In the 1950s, Austin had got into a rhythm with its new cars. They were chrome-laden, full of curves and very much old-school. Company boss Leonard Lord reckoned they were the perfect antidote to continental offerings with their typically crisper styling. But when the Duke of Edinburgh visited Longbridge in 1955 and proclaimed: “I’m not sure these are up to foreign competition”, Lord immediately enlisted Pininfarina to spice things up a bit.
The result was a sharply styled two-box saloon which would go on in Countryman form to become the world’s first volume-built hatchback. Practical, comfortable and charming in the way that only a fifties classic can be, the Austin A40 is ideal for anyone buying their first classic – or anybody who just fancies some classic motoring on the cheap.
Despite its charm and usability, the A40 is largely forgotten and values will have to climb before they reach floor level. How can a car that shares many of its underpinnings with the Sprite and Midget be so undervalued?
Which one to buy
The Austin A40 is full of charm, but MkI editions aren’t that usable because of their low gearing. That’s why the MkII is a better bet if you’re planning on doing a reasonable mileage each year; a higher back axle ratio helps here, but diff swaps are common as they’re so easy to do.
While the 948cc engine doesn’t provide much urge, A40s with bigger engines are far from a rarity; most feature a 1098cc or 1275cc powerplant in standard or breathed-on forms. If you want the perfect Q car, an A40 with a 1275cc engine fed by twin carbs will prove surprisingly perky, without guzzling fuel.
All A40s came with drum brakes all round, but again, many have been converted to Midget-sourced front discs. Things are even easier if the start point is an A40 MkII, which featured the same uprated kingpins as the Midget. Again, it’s easier to fit the whole suspension from a Midget. Thanks to the A40’s efficient packaging, the standard saloon is very practical in terms of carrying capacity. But if you want something really practical, track down one of the unusual Countryman editions, with a hatchback configuration – it’s amazing what you can get inside one of those.
With the A40 sharing so many mechanical parts with the Midget, early Mini and A35, availability isn’t an issue. However, anything bespoke to the A40 can be hard to find, so club membership is key; its remanufacturing scheme has helped many members keep their cars on the road.
Austin A40 Mk2 Specifications
Engine 1098cc, 4-cylinder, OHV Power 48bhp @ 5100rpm Torque 60lb ft @ 2500rpm Top speed 79mph 0-60mph 22.9sec Consumption 38mpg Gearbox 4-speed manual
What to look for
• Poor rustproofing, hopeless panel availability and low values ensure most A40s have at least some rust – often lots of it. That’s why you must check the entire car from bumper to bumper, prodding, poking and looking for evidence of filler, so take a magnet with you.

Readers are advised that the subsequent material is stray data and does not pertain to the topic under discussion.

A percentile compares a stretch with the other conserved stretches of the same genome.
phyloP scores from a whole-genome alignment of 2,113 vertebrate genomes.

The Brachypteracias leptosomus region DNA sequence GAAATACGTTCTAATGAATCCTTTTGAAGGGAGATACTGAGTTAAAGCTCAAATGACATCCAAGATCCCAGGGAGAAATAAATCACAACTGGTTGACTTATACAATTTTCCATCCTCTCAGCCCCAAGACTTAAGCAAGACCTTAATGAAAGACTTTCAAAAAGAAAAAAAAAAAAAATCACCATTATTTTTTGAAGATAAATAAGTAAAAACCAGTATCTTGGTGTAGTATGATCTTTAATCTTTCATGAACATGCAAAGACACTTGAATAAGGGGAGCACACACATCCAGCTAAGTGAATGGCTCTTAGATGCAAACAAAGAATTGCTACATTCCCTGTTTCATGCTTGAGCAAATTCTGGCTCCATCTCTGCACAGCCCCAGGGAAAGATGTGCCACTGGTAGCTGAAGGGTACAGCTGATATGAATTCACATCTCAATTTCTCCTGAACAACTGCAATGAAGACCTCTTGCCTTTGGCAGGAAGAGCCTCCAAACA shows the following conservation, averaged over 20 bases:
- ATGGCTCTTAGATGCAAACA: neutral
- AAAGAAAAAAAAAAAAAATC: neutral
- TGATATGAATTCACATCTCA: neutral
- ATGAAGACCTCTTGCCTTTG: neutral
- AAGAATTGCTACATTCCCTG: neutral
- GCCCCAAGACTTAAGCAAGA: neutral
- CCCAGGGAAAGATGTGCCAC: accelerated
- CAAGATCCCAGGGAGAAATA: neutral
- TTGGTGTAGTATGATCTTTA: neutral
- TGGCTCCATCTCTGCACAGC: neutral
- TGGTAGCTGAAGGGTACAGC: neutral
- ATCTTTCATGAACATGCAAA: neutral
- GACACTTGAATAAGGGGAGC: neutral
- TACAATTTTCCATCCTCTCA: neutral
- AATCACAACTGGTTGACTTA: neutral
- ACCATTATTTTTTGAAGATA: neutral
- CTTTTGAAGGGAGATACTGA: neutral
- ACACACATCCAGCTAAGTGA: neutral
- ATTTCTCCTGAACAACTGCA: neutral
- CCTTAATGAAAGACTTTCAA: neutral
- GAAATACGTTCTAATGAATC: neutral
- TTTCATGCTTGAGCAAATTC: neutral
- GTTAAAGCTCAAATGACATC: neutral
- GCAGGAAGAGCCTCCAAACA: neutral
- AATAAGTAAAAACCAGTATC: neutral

• The key areas to check first include the sills, wheelarches and door bottoms along with the headlight surrounds, rear valance, floorpans and rear spring hangers. The A-posts, boot floor, lower wings and boot lid also rot, along with the grille support and front valance. Also check the scuttle and front crossmember.
• The engine is the same A-Series unit as the one in the A35 and Frogeye Sprite. Expect oil leaks and noisy tappets plus a rattling timing chain; a Duplex timing assembly can be fitted to help quell the racket. Expect to get 100,000 miles between rebuilds; exhaust smoke aplenty will betray the wear.
• The A40’s gearbox and back axle were also carried over from the A35. There's syncro on second, third and fourth; early gearboxes had weak syncromesh on second. A worn gearbox will jump out of gear while half-shafts are prone to breaking or bending.
• Cam-and-peg guarantees vague steering but boxes last well, as there’s plenty of adjustment available. Kingpins form the basis of the front suspension, with the MkII getting a stronger set-up. Whatever is fitted it’ll need to be lubricated every 1000 miles if it isn’t to wear quickly. It’s worth upgrading from the early to the late kingpins for greater durability and strength; the bottom bush is more substantial, and you’ll need to fit later stub axles too.
• The rear springs – unique to the A40 – have a tendency to sag. If the wheelarch sits lower than the top of the tyre they’ll need to be replaced or retempered.
1958: A40 unveiled at the Paris motor show in October. 1959: There’s improved soundproofing plus a hinged boot floor to cover the spare wheel from March; a Countryman edition appears in September. 1960: A40 MkII arrives in September, with wheelbase stretched by 3.5 inches. Therte are now wind-up windows, a full-width grille, hydraulic brakes and two-tone trim. 1962: In September, a 1098cc engine replaces the 948cc unit, plus there’s a higher final drive, a stronger gearbox and kingpins and a larger clutch. 1964: A simulated wood-grain dash supersedes the previous crackle-black finish. 1967: The last A40 is built in November.